Elastic properties of the Tjoint components
1. Introduction
Sensitive engineering structures are designed to be safe such that catastrophic failures can be avoided. Traditionally, this has been achieved by introducing safety factors to compensate for the lack of considering a structure’s fullscale behavior beyond the expected loads. Safety factors create a margin between realtime operational loading and residual strength remaining in the structure. Historically, although failsafe and safelife methodologies were among design strategies for many years, the increasing impact of economical considerations and emerging inspection technologies led to a new design strategy called damage tolerance strategy [1]. Damage tolerant designed structures have an added cost which is related to the frequency and duration of inspections. For such structures, inspection intervals and damage thresholds are estimated and at every inspection the structure’s health is investigated by looking for a maximum flaw, crack length and orientation. If necessary, modified investigation times are proposed, especially at vulnerable locations of the structure. Other limitations of the damage tolerant strategy include a lack of continuous assessment of the structure’s health status and the need to pause the regular operation of the structure during offline inspections. Over time, beside some historical catastrophic failures, the advancement of nondestructive technologies and economical benefits have directed designers to the introduction of the concept of Structural Health Monitoring (SHM). It may be hard to find a comprehensive and consistent definition for SHM, but as Boller suggested in [1], “SHM is the integration of sensing and possibly actuation devices to allow the loading and damage state of the structure to be monitored, recorded, analyzed, localized, quantified and predicted in a way that nondestructive testing becomes an integral part of the structure”. This definition contains two major elements: load monitoring and damage diagnosis as the consequence of operational loading (which is often subject to a stochastic nature).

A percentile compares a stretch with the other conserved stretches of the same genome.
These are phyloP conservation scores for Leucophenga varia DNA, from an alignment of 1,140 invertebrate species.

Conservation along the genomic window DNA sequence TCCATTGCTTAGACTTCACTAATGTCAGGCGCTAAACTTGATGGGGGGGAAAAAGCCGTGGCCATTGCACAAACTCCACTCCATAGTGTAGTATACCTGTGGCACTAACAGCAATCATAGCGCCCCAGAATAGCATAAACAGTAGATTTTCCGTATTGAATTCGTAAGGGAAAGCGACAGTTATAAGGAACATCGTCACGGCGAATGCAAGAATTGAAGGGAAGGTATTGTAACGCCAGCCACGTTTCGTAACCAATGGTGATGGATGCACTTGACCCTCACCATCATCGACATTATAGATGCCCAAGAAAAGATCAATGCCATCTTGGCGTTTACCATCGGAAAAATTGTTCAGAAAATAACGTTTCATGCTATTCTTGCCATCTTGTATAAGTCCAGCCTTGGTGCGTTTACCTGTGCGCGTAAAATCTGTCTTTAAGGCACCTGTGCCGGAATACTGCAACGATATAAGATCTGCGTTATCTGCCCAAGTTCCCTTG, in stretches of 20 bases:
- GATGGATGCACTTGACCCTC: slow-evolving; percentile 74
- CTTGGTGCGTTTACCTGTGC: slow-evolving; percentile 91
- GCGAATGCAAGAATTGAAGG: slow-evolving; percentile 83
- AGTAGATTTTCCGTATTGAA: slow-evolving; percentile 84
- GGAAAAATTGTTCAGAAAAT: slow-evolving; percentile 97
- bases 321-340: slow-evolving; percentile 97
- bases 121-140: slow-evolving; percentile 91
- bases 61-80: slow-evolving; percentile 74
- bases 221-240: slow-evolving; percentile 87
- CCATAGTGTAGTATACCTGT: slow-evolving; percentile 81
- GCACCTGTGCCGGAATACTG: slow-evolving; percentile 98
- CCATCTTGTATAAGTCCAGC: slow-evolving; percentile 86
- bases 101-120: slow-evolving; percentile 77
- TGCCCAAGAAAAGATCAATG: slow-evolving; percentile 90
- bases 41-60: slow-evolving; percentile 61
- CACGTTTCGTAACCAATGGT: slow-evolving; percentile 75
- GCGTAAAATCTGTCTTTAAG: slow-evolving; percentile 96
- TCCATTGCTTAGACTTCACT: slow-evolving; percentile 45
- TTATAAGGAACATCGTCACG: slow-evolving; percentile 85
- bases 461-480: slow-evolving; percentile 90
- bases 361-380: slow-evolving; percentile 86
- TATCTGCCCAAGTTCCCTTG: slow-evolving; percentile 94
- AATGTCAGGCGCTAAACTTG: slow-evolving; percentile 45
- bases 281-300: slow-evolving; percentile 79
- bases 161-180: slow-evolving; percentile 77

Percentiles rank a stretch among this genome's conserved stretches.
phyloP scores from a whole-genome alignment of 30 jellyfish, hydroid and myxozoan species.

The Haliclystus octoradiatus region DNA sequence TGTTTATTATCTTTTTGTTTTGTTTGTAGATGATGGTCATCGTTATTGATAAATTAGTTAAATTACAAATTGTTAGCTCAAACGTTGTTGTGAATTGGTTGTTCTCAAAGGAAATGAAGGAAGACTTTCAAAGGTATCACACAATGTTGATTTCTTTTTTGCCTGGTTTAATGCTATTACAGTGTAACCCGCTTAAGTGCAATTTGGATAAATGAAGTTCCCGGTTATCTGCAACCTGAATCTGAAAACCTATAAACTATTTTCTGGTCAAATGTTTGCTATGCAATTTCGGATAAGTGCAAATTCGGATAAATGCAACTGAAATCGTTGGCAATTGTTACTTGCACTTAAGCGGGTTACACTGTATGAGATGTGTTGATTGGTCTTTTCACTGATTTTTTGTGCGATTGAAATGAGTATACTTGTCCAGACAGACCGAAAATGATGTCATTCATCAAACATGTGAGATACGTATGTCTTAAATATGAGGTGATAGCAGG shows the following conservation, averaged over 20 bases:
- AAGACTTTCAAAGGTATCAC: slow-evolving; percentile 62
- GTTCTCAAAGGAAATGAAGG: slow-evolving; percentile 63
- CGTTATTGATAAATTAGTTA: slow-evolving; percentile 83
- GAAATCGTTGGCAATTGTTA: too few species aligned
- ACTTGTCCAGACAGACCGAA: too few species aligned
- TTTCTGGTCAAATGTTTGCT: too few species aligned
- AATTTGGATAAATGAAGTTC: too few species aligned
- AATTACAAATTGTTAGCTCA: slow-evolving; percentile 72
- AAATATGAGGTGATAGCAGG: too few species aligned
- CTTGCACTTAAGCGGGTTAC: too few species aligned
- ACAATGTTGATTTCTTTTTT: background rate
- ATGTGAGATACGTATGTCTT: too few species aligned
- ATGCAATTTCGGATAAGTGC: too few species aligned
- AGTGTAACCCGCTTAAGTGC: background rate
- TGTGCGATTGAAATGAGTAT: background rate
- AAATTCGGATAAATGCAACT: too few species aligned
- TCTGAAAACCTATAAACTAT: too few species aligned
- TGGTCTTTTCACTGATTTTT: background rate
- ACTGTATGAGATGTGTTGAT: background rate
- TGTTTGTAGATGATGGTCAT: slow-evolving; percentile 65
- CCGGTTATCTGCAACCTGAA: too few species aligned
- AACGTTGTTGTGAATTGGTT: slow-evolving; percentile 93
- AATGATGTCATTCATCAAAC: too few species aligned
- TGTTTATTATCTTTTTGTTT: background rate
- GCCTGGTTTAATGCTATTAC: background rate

The review of literature shows an increasing number of research programs devoted to the development of damage identification systems to address problems such as assuming costeffective methods for optimal numbering and positioning of sensors; identification of features of structures that are sensitive to small damage levels; the ability to discriminate changes caused by damage from those due to the change of environmental and testing conditions; clustering and classification algorithms for discrimination of damaged and undamaged states; and comparative studies on different damage identification methods applied to common datasets [2]. These topics are currently the focus of various groups in major industries including aeronautical [3, 4], civil infrastructure [5], oil [6, 7], railways [8], condition monitoring of machinery [9, 10], automotive and semiconductor manufacturing [2]. In particular, new multidisciplinary approaches are increasingly developed and used to advance the capabilities of current SHM techniques.